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Vitamin C
Chemical Structure
Food Sources
Vitamin C in the Body

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Vitamin C Crystals
Vitamin C Crystals
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Vitamin C

Vitamin C, or ascorbic acid is one of the water soluble vitamins.

Did You Know? Most animals can synthesize their own ascorbic acid within their liver, with the exception of fish, primates (including humans) and Guinea pigs!

Did You Know? Vitamin C is commonly added to foods as an antioxidant to protect colour and aroma.

Did You Know? Vitamin C in an alkaline solution can be used as a photographic developing agent.

Did You Know? As a reducing agent, ascorbic acid is used industrially in metallurgy.


Chemical Structure

The Chemical Structure of Ascorbic acid

Fig.1 The Chemical Structure of Ascorbic Acid
3D Structure of Ascorbic acid


Principal Sources in Food

Good sources of ascorbic acid in nature include:
  • Citrus Fruits
  • Mangetout
  • Blackcurrants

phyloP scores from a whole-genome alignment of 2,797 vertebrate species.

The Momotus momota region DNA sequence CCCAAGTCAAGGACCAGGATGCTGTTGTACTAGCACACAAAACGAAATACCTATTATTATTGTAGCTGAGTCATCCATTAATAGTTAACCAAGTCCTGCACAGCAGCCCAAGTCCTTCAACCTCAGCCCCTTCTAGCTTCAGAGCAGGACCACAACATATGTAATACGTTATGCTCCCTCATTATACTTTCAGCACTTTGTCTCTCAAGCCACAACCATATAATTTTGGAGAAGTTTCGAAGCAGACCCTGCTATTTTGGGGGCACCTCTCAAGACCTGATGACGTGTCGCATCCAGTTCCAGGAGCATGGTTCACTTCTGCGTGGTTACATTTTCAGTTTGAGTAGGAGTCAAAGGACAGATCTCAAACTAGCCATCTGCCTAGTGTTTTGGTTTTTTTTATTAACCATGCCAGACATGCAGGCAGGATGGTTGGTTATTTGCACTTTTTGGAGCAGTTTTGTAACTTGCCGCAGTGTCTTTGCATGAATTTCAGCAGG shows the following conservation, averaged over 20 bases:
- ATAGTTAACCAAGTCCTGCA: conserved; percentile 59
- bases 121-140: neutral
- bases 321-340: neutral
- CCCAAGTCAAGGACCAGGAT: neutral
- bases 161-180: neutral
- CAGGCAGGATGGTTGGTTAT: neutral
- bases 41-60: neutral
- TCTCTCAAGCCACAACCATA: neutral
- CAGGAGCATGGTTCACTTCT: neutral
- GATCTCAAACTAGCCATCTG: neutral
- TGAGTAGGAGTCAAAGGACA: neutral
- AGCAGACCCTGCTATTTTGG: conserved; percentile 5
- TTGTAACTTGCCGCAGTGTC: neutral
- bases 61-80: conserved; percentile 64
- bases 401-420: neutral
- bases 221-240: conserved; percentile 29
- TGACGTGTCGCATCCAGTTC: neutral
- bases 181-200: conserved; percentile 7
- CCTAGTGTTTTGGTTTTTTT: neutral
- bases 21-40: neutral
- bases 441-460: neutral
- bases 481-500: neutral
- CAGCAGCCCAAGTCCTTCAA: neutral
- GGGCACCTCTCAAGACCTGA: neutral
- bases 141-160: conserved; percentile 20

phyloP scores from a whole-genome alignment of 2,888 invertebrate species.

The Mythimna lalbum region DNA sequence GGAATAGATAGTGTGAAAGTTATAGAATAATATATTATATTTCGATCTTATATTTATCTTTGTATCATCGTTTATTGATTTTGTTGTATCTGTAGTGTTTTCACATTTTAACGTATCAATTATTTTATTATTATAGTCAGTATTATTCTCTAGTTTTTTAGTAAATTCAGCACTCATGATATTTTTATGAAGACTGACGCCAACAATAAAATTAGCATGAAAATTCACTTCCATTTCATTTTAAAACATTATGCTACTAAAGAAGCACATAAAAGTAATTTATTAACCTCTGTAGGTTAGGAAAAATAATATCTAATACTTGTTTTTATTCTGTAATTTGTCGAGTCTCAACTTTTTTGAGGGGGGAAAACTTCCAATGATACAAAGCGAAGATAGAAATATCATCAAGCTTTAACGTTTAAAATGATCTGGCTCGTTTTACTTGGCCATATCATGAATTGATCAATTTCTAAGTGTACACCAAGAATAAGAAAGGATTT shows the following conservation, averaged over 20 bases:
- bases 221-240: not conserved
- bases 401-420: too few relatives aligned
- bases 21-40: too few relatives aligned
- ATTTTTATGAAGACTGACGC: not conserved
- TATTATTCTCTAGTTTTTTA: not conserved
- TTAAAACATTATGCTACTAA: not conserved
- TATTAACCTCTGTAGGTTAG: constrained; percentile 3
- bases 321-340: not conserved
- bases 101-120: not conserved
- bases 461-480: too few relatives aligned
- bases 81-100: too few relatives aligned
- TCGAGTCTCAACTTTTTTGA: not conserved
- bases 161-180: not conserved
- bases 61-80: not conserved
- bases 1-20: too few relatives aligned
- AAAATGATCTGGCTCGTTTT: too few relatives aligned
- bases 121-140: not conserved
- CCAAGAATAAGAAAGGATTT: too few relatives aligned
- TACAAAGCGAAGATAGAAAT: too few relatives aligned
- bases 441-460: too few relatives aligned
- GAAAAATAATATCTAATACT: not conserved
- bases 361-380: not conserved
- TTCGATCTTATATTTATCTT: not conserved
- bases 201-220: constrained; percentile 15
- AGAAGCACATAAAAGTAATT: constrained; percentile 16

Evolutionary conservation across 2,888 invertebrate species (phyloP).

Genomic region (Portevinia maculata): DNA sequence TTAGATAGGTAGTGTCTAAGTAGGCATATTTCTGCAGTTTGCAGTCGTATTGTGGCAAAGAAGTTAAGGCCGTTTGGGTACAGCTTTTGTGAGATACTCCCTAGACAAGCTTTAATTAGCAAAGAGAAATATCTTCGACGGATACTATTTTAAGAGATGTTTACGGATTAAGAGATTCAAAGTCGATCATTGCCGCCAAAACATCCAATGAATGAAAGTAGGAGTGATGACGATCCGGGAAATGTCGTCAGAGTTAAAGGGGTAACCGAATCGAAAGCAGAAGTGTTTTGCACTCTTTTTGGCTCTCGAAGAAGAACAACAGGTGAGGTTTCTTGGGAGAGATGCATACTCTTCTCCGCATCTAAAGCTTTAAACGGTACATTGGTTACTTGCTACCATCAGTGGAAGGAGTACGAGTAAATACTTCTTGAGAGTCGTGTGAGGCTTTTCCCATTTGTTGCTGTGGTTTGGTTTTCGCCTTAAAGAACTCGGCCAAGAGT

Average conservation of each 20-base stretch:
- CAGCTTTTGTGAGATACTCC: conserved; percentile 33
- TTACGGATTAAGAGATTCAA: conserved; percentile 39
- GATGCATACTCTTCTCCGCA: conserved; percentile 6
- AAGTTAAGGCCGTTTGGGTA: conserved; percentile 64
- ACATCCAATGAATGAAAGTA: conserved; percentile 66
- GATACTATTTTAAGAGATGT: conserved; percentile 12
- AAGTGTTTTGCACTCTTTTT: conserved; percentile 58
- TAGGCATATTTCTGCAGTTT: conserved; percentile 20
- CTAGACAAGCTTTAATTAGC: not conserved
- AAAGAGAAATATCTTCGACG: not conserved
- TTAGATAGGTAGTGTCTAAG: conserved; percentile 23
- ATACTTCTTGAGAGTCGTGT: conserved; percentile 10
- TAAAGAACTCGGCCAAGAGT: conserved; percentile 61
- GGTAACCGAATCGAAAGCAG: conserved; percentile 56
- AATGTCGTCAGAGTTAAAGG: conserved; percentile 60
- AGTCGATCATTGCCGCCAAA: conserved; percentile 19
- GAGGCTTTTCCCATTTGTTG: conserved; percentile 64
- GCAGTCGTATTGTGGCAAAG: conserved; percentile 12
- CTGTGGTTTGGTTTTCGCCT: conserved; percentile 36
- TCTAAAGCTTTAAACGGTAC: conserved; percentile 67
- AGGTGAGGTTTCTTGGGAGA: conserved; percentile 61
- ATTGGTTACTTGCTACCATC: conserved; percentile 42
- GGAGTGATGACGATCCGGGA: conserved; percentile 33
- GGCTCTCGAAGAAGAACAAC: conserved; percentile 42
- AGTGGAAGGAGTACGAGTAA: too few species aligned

• Broccoli
  • Cabbage
  • Brussel sprouts
  • Cauliflour
  • Sweet peppers
  • Potatoes
  • Sweet potatoes
  • Strawberries
  • Guava
  • Mango
  • Kiwi Fruit
  • Parsley
  • Watercress

Vitamin C in the Body

Vitamin C is vital for the production of Collagen. (Click on the "Rasmol" icon in this link to view the 3D structure of collagen) Collagen is the intercellular substance that gives bones, teeth, cartilage, blood vessels and muscles their structure. Ascorbic acid is needed for synthesis of bile acids; it also maintains skin elasticity, aids in iron absorption, and improves resistance to infection. Symptoms of beginning vitamin C deficiency include:
  • Fatigue
  • Insomnia
  • Loss of Appetite
  • Minor capillary bleeding
A long period of vitamin C deficiency leads to scurvy, the weakening of body structures containing collagen, characterised by:
  • Widespread capillary bleeding
  • Bleeding gums and loosening teeth
  • Bone malformations in infants



In food, ascorbic acid can be partially or completely destroyed by overcooking or long periods of storage as it is sensitive to heat, light and oxygen.



Vitamin C can be extracted from plant sources, such as rose hips or blackcurrants, but is more commonly synthesized from glucose.


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